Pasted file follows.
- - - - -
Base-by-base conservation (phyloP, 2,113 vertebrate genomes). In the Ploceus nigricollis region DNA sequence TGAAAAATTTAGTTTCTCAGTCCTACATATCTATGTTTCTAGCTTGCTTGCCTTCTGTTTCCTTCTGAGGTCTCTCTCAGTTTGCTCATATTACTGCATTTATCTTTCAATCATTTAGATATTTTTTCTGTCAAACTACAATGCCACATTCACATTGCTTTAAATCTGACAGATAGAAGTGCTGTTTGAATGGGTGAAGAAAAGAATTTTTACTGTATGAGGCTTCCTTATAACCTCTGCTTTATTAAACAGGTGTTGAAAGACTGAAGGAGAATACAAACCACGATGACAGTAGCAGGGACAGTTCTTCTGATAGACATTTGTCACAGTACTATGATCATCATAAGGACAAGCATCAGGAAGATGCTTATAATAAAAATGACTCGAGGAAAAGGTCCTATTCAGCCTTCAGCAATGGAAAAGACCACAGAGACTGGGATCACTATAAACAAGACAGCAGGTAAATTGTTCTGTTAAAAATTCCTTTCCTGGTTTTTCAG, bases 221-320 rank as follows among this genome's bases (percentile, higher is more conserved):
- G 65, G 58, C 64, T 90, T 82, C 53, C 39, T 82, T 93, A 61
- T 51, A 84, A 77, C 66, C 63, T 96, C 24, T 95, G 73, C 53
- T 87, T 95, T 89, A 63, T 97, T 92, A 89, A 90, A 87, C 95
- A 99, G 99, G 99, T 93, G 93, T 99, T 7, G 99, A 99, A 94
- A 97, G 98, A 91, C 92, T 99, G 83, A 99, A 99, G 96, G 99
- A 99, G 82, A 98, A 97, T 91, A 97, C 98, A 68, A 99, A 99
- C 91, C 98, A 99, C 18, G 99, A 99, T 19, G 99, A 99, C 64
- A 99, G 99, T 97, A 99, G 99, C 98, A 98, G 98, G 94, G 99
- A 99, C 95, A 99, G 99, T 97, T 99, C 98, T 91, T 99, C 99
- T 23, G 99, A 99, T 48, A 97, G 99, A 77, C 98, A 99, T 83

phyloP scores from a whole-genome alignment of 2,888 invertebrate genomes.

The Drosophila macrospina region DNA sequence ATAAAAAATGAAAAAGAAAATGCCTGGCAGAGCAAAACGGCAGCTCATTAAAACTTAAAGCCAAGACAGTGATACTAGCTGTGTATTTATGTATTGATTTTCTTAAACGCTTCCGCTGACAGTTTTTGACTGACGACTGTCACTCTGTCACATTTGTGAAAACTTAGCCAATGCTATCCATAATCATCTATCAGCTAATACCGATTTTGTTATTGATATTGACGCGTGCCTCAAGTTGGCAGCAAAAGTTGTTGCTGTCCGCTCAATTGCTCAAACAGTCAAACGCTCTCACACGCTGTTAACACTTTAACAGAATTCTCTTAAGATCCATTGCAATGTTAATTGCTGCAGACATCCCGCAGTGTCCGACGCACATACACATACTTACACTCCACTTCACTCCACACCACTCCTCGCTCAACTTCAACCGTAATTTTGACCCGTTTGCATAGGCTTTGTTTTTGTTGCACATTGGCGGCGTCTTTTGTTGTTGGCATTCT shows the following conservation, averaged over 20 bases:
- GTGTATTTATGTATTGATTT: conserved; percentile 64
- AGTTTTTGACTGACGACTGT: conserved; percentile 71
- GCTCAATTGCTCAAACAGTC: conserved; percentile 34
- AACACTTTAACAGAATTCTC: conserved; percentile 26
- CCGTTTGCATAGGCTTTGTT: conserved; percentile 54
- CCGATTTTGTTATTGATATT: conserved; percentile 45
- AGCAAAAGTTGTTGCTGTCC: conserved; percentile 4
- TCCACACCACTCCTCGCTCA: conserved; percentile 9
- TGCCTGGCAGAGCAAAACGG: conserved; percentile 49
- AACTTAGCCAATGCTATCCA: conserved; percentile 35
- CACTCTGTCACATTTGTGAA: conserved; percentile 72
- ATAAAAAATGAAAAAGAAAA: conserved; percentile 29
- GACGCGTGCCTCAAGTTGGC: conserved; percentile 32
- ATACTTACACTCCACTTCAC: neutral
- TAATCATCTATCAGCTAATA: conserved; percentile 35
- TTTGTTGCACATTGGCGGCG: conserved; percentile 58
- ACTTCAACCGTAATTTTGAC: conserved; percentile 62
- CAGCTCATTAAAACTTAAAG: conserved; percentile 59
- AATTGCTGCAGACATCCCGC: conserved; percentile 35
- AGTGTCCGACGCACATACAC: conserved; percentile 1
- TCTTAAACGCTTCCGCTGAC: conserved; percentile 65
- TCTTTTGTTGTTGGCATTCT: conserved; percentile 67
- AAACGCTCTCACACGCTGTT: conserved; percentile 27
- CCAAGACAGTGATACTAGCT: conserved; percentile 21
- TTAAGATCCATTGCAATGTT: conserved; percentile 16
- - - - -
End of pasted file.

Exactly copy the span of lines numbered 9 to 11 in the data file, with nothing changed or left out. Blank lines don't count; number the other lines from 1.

- A 99, G 99, T 97, A 99, G 99, C 98, A 98, G 98, G 94, G 99
- A 99, C 95, A 99, G 99, T 97, T 99, C 98, T 91, T 99, C 99
- T 23, G 99, A 99, T 48, A 97, G 99, A 77, C 98, A 99, T 83